Black History Month

With Black History month in full swing, we wanted to highlight a few African Americans that have impacted the tech world greatly. Without many of their inventions, findings, and developments, we wouldn’t have a lot of the languages, software, or apps we have today. Here are just a few, of the many, African Americans who have shaped the tech industry:

John Henry Thompson
After teaching himself multiple languages while working at a research facility, Thompson went on to develop his own language. Lingo, a Thompson creation, is used with a plethora of programs that involve graphics, animation, and sound. Without his interest in art and technology, Macromedia, would have missed a really pivotal player.  

Mark Dean
A holder of three out of nine of IBM’s original PC patents, that alone is a reason to honor Mark Dean. Aside from the work he’s done with IBM, Mark Dean has three different degrees in electrical engineering as well as having built his own computer while still in high school. One of his most recent accomplishments, and one that has helped many with storage problems, was leading the team that produced the 1-gigahertz chip. He still continues to contribute to the development of computers to this day.

Erin Teague
From Morgan Stanley to Yahoo, Erin Teague has seen engineering in all different forms. With dreams of originally being an engineer in the automotive industry, Teague now sits as the director of product development and management for Yahoo’s products (think Tumblr, Flickr, and Fantasy Sports). 

Dr. Philip Emeagwali
Ever wanted to know who created the world’s fastest computer and how? Well, Dr. Philip Emeagwali created it and did so by studying bees. His fascination with the ways bees construct and work with honeycomb led him to create a computer that used 65,000 processors – and in turn created the world’s fasted computer. With a Nobel Prize and Gordon Bell Prize under his belt, we are still seeing the successes of Emeagwali’s developments today.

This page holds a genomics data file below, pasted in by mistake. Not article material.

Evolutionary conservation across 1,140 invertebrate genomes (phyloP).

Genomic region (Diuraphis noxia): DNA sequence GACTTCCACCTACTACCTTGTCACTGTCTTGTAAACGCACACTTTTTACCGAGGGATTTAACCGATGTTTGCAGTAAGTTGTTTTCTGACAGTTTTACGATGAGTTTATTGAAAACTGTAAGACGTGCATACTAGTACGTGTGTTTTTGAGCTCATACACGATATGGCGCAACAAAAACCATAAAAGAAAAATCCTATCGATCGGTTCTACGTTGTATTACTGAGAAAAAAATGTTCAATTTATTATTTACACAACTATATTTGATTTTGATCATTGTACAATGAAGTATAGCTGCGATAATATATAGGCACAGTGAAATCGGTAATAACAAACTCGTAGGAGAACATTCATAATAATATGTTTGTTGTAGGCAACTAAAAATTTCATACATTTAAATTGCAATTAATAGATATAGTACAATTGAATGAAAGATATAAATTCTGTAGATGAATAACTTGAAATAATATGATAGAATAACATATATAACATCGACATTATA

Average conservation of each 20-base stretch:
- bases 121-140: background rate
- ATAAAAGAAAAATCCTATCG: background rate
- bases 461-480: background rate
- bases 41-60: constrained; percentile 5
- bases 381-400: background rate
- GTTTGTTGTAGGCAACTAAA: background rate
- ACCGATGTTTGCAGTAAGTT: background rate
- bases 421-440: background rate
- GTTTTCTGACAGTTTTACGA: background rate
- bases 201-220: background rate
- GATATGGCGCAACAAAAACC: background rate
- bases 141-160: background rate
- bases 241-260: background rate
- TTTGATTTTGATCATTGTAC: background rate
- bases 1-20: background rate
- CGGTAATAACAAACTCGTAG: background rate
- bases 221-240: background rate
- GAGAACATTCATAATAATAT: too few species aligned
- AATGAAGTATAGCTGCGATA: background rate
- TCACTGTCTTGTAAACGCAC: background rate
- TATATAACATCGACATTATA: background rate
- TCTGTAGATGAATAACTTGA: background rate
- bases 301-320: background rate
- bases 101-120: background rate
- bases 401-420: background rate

Katherine Johnson
Katherine Johnson, known as the human computer, worked for NASA from 1953 until 1986. In a time when minorities held very few jobs in mathematics and science, Johnson was a trailblazer. Her work in calculating the paths for spaceships to travel was monumental in helping NASA successfully put an American in orbit around Earth. Then her work helped to land astronauts on the moon. Katherine Johnson was recently featured in the movie Hidden Figures along with Dorothy Vaughan and Mary Jackson. 

Dorothy Vaughan
Dorothy Johnson Vaughan was an African-American mathematics teacher who became one of the leading mathematical engineers in early days of the aerospace industry. After the U.S. defense industry desegregated, Vaughan worked with leading computer operators and engineers, becoming an expert in the FORTRAN programming coding language at NASA. She worked on the SCOUT Launch Vehicle Program that shot satellites into space. Dorothy Vaughan was recently portrayed by Octavia Spencer in the movie Hidden Figures.   

Mary Jackson
Mary Jackson grew up in Hampton, Virginia. After graduating with highest honors from high school, she then continued her education at Hampton Institute, earning her Bachelor of Science Degrees in Mathematics and Physical Science. Following graduation, Mary taught in Maryland prior to joining NASA. Mary retired from the NASA Langley Research Center in 1985 as an Aeronautical Engineer after 34 years.  Mary Jackson was recently featured in the movie Hidden Figures along with Dorothy Vaughan and Katherine Johnson. 

George E. Alcorn
While at NASA, Alcorn invented the imaging X-ray spectrometer, which allowed scientists to examine materials that couldn't be broken down into smaller parts for study. The physicist received the NASA Inventor of the Year Award in 1984 for his device. 

Roy L. Clay
Clay helped launch Hewlett-Packard's computer division in the late 1960s and is known to some as the godfather of black Silicon Valley for helping break down barriers for African Americans in technology. His recruitment and development of talent has helped usher in the next generation of black technology innovators. 

Valerie Thomas
In an era when girls weren't even encouraged to study math and science (a problem that persists today), Thomas eagerly sought information about technology. She would eventually earn a degree in physics and land a job at NASA in the mid-1960s, where she would work into the 1990s. In 1980 she received a patent for the illusion transmitter, an early form of 3-D technology. Uses for the technology have yet to be fully realized, but with the increased interest in 3-D, her work will surely be an integral part of the future. 

 

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